Ragnar Hult

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Ragnar Hult in the early 1880s.

Ragnar Hult (4 March 1857 – 25 September 1899) was a Finnish botanist and plant geographer. He was a forerunner in developing a methodology for vegetation survey. He emphasized the physiognomy of vegetation and paid less attention to its ecology. His ideas were much-followed in Sweden, making him the real father of the "Uppsala school" in plant sociology.[1]

Ragnar Hult was the first (1881) to publish a comprehensive study of ecological succession as it is taking place in a given region. He was the first to recognize that a relatively large number of pioneer plant communities give way to a comparatively small number of relatively stable communities.[2]

His study on the forests of Blekinge noted that grassland becomes heath before the heath develops into forest. Birch dominated the early stages of forest development, then pine (on dry soil) and spruce (on wet soil). If the birch is replaced by oak it eventually develops to beechwood. Swamps proceed from moss to sedges to moor vegetation followed by birch and finally spruce.[3]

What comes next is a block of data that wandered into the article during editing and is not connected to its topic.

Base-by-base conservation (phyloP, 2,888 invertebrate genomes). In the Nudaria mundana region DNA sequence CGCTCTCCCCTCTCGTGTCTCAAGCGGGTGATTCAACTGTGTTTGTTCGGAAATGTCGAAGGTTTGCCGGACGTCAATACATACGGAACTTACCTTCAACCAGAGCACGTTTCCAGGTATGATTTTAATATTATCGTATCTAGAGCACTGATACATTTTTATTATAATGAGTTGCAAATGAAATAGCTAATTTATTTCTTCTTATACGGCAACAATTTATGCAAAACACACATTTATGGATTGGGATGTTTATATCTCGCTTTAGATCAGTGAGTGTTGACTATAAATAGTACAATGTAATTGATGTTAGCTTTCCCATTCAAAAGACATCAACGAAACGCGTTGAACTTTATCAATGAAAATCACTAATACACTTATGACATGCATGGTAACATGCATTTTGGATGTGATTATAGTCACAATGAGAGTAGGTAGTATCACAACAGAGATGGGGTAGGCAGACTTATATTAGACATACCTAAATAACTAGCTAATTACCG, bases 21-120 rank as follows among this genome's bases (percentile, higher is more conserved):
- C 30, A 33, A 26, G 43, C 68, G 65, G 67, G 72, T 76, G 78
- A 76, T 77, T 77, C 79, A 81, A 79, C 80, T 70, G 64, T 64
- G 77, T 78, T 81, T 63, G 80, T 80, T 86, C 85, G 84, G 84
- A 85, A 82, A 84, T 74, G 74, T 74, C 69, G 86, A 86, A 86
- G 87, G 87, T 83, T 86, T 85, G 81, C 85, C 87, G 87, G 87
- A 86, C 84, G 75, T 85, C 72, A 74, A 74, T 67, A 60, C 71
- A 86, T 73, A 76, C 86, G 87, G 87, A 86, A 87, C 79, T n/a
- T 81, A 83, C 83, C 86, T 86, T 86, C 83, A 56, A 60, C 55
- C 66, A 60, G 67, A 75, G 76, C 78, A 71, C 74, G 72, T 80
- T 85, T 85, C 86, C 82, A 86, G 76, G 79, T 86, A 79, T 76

Selected works[edit]

  • Hult, Ragnar (1881) Försök till analytisk behandling af växtformationerna (“Attempt at an analytic treatment of plant communities”). Meddelanden af Societas pro Fauna et Flora Fennica, 8, pp. 1–155. Doctoral dissertation (University of Helsinki). Full text.


  1. ^ Trass, H. & N. Malmer, 1978. “North European approaches to classification.” Pp 201–245 in R. H. Whittaker (ed.). Classification of plant communities. Dr. W. Junk Publ., den Haag.
  2. ^ Cowles, Henry C. (1911): The causes of vegetational cycles. Annals of the Association of American Geographers, 1 (1): 3–20.
  3. ^ Larsen, James A. Ecology of the Northern Lowland Bogs and Conifer Forests. Elsevier.

Further reading[edit]

  • Rikkinen, Kalevi: Ragnar Hult and the emergence of geography in Finland, 1880–1900, pp. 3–192. Fennia 166:1. Helsinki: Geographical Society of Finland, 1988. ISSN 0015-0010.